To me, frankly speaking, Mr. Hoyte was a reluctant “comrade” and politician. A defence attorney who represented PNC accused during and after the race riots of ’62 to ’64, he was artfully persuaded into PNC politics by Leader Forbes. It was also a Party political bombshell when Burnham catapulted Hoyte to Prime Minister over popular Party strong-man Hamilton Green. (One source said that Burnham wanted the technocrat Hoyte to marshal his ministers whilst Hammie was to keep the party “intact.” To me Forbes was also keeping a tactical eye on Hammie’s popularity and base. Hammie, are you reading this?)

So Hoyte became President on the passing of Burnham in 1985. The PNC won the elections of December 1985, Hoyte’s victory was “rampant”, 54 seats to 11 (others). But Guyana’s economy was in shambles. Thousands of the country’s finer minds had migrated or were fleeing to greener pastures. Banned consumer items gave rise to a flourishing type of vendor-import trading and various parallel markets. President and PNC Leader Hoyte was forced into fashioning an Economic Recovery Programme (ERP) even as he eased up on “Socialism”, reintroduced Press Freedom and tried to find a new image for his Party.

The first George Bush, American president, Britain and Canada insisted on free and fair elections through America’s most successful ex-president, Jimmy Carter. To his eternal credit Hoyte succumbed and his Party had to lose the Elections of October 1992. The PNC’S 28 year rule ended.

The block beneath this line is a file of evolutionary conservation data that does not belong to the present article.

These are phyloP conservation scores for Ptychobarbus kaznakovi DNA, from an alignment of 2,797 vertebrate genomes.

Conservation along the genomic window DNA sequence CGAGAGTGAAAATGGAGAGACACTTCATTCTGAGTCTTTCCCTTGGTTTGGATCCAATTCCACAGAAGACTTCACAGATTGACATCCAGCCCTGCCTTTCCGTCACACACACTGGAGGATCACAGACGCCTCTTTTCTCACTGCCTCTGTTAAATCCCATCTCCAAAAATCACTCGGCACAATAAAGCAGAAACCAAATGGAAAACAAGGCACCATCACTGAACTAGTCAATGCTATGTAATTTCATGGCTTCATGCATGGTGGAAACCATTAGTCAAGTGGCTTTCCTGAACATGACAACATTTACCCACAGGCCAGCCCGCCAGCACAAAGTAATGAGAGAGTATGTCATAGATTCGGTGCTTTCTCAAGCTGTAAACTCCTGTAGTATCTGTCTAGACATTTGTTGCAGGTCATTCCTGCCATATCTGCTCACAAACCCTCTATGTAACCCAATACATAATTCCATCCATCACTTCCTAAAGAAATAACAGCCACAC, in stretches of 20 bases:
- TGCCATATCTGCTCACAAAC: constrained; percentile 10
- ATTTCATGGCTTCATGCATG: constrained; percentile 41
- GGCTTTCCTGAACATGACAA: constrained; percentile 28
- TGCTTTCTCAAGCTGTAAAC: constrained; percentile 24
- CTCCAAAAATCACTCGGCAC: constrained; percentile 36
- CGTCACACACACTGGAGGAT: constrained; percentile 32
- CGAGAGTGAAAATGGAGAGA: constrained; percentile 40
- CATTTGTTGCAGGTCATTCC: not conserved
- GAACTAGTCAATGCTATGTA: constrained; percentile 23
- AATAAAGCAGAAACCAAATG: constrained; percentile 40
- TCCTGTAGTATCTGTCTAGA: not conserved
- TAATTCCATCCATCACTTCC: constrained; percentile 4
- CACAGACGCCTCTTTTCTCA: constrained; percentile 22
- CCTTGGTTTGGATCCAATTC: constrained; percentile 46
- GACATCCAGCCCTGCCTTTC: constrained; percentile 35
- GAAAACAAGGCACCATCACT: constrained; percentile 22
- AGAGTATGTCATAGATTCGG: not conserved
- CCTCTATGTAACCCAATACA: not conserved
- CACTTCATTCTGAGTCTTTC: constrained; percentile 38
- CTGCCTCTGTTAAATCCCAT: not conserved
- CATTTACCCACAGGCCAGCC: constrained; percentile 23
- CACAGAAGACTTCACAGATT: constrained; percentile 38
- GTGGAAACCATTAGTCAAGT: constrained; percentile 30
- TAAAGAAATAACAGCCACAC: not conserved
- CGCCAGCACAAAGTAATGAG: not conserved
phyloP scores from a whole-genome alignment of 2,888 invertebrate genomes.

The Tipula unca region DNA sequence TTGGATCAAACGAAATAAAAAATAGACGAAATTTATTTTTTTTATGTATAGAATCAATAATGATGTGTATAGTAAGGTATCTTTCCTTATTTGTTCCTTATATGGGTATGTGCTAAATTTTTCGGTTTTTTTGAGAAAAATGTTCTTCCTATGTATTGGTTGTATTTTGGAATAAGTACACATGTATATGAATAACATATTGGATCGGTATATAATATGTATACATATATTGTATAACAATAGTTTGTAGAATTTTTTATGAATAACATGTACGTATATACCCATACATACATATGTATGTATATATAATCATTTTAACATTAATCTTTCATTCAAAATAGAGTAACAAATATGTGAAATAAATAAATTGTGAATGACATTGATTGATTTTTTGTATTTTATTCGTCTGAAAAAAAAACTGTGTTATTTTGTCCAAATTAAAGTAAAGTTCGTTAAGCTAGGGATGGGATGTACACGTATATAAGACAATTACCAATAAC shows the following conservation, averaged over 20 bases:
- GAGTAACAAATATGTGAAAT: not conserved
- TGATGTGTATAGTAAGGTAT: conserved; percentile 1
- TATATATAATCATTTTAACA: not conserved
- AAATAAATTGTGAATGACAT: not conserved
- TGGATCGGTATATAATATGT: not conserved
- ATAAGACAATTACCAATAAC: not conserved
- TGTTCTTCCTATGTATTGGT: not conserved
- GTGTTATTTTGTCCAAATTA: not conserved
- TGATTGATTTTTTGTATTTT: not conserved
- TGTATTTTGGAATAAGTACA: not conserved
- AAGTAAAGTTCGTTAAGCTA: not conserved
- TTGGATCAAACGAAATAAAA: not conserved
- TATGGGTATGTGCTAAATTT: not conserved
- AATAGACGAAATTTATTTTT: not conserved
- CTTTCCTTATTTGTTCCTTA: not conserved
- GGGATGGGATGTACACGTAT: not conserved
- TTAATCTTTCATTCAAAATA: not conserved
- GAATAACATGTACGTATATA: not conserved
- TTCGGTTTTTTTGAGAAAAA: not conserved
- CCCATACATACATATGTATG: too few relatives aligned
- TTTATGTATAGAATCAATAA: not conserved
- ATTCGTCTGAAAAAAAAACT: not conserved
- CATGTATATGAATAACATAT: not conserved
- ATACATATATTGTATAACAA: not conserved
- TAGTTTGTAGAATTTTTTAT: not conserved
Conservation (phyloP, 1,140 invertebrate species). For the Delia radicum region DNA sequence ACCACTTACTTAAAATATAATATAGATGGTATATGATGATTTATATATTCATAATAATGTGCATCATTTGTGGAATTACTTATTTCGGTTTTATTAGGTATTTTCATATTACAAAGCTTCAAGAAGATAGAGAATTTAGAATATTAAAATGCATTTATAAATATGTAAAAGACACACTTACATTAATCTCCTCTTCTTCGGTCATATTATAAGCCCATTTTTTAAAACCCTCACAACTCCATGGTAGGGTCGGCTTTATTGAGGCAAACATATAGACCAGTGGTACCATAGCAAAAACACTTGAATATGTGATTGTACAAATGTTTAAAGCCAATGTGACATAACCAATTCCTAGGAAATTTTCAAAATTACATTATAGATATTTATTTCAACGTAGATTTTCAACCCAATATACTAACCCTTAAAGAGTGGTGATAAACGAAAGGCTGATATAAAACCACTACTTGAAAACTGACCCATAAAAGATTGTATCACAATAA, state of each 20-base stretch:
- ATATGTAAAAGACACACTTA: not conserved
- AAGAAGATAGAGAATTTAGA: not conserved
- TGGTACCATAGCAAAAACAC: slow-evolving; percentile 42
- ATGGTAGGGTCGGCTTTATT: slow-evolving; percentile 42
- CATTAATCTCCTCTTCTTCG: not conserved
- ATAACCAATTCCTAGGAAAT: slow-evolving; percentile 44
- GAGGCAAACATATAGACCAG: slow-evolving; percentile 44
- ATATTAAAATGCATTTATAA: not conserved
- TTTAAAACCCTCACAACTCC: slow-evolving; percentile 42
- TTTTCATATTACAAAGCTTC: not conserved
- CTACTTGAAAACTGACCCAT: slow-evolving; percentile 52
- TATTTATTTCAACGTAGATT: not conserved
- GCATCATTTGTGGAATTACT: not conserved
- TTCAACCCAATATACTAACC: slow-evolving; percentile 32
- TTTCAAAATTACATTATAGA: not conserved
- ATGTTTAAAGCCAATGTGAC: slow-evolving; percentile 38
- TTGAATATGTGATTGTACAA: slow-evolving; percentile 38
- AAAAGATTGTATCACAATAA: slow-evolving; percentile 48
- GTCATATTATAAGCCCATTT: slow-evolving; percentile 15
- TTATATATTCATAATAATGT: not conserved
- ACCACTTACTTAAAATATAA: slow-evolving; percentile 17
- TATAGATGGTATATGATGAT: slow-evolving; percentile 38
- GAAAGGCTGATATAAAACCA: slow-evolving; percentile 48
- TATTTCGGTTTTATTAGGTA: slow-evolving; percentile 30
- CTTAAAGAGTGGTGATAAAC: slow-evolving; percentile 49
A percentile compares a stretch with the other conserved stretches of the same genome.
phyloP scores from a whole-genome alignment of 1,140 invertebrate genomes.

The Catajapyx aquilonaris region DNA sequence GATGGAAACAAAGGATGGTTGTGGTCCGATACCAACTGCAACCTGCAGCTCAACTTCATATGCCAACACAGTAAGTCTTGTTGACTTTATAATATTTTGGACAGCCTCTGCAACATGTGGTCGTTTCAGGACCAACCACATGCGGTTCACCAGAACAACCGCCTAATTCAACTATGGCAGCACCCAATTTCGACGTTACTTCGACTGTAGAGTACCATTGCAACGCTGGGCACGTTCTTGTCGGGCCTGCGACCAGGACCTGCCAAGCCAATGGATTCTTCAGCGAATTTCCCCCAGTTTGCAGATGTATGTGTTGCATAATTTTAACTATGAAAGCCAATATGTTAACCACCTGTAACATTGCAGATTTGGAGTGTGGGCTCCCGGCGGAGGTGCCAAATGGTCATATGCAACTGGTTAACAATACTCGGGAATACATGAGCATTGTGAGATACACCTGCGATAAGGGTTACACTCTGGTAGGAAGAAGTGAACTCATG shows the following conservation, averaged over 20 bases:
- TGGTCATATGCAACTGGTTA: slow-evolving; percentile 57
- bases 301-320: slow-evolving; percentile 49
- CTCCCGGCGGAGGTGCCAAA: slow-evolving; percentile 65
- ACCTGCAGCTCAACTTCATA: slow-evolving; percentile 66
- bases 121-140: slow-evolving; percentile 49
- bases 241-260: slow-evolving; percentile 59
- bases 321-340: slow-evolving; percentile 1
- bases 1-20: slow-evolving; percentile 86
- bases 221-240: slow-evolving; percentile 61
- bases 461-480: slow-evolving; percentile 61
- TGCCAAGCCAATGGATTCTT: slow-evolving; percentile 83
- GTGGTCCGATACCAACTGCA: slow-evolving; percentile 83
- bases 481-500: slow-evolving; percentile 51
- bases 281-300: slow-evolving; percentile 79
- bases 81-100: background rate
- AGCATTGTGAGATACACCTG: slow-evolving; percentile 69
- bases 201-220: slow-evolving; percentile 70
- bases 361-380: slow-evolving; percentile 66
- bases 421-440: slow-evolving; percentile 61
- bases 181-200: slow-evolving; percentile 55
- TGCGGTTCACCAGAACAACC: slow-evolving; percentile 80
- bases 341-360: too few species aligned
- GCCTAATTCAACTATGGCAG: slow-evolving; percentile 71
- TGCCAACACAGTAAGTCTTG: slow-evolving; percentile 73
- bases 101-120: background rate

More analytical, hopefully non-PNC minds will attend to a full objective history of the PNC sometime in the future. Right?

 

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Trump, protests, guns…

American President Donald Trump has to go down as one of his country’s most colourful Commanders-in Chief. His current Housing Secretary, the famed Dr. Ben Carson once described him as “a playboy millionaire.” Mr. Trump is a kind of Republican Rebel, essentially a business-minded mogul and dealmaker. I doubt whether he can ever sustain a presidential persona.

Amongst his varied internal challenges, he is now aggressive against those who protest against injustices by not standing for the American anthem, and disrespecting the American flag. His Vice President just protested against football protestors by walking out of a game when they kneeled instead of standing for the anthem.

Anti-Trump critics say that the protestors’ actions are protected by their Constitution as the Supreme Court ruled – in June 1990 – that even burning the American flag was an example of constitutionally protected free-speech. Furthermore, others argue, that Poor Donald is not morally empowered to preach patriotism as he avoided the Draft (army service) five times! Wow!

Please ponder…

1) American First Lady Melania Trump is a relatively recent immigrant to the U.S. She is probably uncomfortable when her husband speaks about immigrants and refugees.

And Michelle Obama could have complained: “an immigrant is taking my job.”

2)  I suspect that PNC Historian-Leader Granger will one day write a complete history of the Party. And a Biography of LFS Burnham.

3)  What does PNCR-1G mean?

4)  Do you know one-man band Stitchie’s medley – Ruckatucks? I heard the other day all the way in Manhattan, N.Y. USA!

Til next week!